Rules of the road


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Rules of the road

  1. 1. RULES OF THEROADPriscilla
  2. 2. Rules of the road Rules of the road and driving etiquette arethe general practices and procedures that roadusers are required to follow. These rulesusually apply to all road users, though they areof special importance to motorists and cyclists.These rules govern interactions betweenvehicles and with pedestrians.
  3. 3. Rules As a general rule, drivers are expected to avoid acollision with another vehicle and pedestrians,regardless of whether or not the applicable rulesof the road allow them to be where they happen tobe. In addition to the rules applicable by default, trafficsigns and traffic lights must be obeyed, andinstructions may be given by a police officer,either routinely (on a busy crossing instead oftraffic lights) or as road traffic control around aconstruction zone, accident, or other roaddisruption.
  4. 4. traffic signs
  5. 5. Traffic regulations In many countries, the rules of the road are codified, setting outthe legal requirements and punishments for breaking them. In the United Kingdom, the rules are set out in the HighwayCode, which includes obligations but also advice on how todrive sensibly and safely. In the United States, traffic laws are regulated by the statesand municipalities through their respective traffic codes. Mostof these are based at least in part on the Uniform VehicleCode, but there are variations from state to state. In statessuch as Florida, traffic law and criminal law are separate,therefore, unless someone flees a scene of an accident,commits vehicular homicide or manslaughter, they are onlyguilty of a minor traffic offense. However, states such as SouthCarolina have completely criminalized their traffic law, so, forexample, you are guilty of a misdemeanor simply for travelling5 miles over the speed limit.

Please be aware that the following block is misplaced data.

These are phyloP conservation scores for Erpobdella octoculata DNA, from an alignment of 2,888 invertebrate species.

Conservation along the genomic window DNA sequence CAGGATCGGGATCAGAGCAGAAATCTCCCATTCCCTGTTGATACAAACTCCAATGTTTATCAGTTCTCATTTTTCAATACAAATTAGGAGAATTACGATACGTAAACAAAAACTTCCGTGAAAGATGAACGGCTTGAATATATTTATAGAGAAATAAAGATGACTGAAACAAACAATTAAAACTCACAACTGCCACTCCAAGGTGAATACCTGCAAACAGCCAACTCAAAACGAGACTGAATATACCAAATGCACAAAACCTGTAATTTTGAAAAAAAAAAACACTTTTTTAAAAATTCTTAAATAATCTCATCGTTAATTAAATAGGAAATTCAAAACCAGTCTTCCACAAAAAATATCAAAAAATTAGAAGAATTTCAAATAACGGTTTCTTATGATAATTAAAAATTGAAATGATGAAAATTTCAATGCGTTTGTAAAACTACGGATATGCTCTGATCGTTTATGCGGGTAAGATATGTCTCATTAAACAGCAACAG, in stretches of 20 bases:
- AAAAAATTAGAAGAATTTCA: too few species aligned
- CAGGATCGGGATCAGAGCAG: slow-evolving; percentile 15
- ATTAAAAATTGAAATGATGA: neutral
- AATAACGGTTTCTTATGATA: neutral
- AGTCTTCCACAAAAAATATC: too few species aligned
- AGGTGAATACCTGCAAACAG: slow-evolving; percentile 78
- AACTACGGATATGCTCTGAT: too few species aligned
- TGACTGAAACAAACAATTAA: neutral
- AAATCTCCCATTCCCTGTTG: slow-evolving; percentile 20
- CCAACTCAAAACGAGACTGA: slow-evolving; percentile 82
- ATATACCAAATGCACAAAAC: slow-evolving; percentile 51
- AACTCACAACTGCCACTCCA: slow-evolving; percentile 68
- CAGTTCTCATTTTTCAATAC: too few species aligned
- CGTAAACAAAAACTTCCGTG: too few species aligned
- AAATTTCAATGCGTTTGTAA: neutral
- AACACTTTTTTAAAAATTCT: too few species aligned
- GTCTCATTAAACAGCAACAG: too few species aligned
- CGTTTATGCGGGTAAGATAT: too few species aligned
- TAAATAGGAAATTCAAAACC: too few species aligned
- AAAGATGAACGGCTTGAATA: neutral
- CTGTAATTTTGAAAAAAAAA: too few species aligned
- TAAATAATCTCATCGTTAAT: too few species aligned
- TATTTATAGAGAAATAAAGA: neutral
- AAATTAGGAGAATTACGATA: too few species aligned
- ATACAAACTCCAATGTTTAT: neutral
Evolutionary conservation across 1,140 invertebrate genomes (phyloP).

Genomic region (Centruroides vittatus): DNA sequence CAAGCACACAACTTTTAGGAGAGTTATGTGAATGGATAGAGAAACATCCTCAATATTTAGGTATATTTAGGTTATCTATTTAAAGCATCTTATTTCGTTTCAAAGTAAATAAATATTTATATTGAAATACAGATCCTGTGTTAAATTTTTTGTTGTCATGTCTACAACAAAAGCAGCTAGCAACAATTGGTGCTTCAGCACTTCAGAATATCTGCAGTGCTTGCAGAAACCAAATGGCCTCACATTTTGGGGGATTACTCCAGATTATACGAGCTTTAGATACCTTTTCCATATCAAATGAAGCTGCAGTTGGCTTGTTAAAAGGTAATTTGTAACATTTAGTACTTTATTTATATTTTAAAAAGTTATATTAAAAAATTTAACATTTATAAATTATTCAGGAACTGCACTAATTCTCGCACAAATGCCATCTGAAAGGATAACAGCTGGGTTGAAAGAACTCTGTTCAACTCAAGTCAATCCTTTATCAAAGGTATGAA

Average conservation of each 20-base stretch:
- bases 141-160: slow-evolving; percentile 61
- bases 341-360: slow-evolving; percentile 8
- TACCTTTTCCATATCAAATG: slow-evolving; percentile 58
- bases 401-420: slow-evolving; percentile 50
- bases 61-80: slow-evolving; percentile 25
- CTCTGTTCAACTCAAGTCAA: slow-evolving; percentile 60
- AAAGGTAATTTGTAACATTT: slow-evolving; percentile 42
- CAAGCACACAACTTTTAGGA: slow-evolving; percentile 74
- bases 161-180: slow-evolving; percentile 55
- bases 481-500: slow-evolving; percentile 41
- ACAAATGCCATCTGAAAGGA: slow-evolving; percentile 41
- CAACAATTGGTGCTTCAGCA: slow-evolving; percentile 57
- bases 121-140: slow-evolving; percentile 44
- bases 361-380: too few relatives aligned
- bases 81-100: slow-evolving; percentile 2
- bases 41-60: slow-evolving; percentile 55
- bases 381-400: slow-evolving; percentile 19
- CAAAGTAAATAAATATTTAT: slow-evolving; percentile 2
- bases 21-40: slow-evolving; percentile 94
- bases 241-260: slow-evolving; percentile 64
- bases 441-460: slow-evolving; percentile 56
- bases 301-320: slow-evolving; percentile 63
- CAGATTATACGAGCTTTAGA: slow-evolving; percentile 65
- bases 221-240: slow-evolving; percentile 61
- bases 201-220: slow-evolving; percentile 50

6. 6. Rules in other countries Not all countries are signatory to theconvention and, even among signatories, localvariations in practice may be found. There arealso unwritten local rules of the road, whichare generally understood by local drivers.
  7. 7. Rules in Mexico In towns:40 km/h On highways:80 km/h On motorways:110 km/h Right-hand driving/left-hand driving:Right-hand traffic Alcohol:80 mg/100 mL Seat belt mandatory:yes Mobile phone:Only hands-free telephones may be used. Toll fees:There are usage fees for some motorways (calledcuota).S pecific rules of the counry:Petrol: magna sin and premium(lead free)Every car (even hired cars) is prohibited in Mexico City oneday per week (identified by number plate).Speed humps are often used to enforce speed limits.
  8. 8. Road traffic safety Road traffic safety refers to methodsand measures for reducing the risk of aperson using the road network beingkilled or seriously injured. The users of aroadinclude pedestrians, cyclists, motorists,their passengers, and passengers of on-road public transport, mainly buses andtrams. Best-practice road safetystrategies focus upon the prevention ofserious injury and death crashes in spiteof human fallibility(which is contrastedwith the old road safety paradigm ofsimply reducing crashes assuming roaduser compliance with traffic regulations).Safe road design is now about providinga road environment which ensuresvehicle speeds will be within the humantolerances for serious injury and deathwherever conflict points exist.
  9. 9. Vehicle safety Cars Main article: Automobile safety Simulated crashes using crash test dummies can help improveautomobile design Safety can be improved by reducing the chances of a driver making anerror, or by designing vehicles to reduce the severity of crashes that dooccur. Most industrialized countries have comprehensive requirementsand specifications for safety-related vehicle devices, systems, design,and construction. These may include: Passenger restraints such as seat belts— often in conjunctionwith laws requiring their use— and airbags Crash avoidance equipment such as lights and reflectors Driver assistance systems such as Electronic Stability Control Crash survivability design including fire-retardant interior materials,standards for fuel system integrity, and the use of safety glass Sobriety detectors: These interlocks prevent the ignition key fromworking if the driver breathes into one and it detects significantquantities of alcohol. They have been used by some commercialtransport companies, or suggested for use with persistent drunk-driving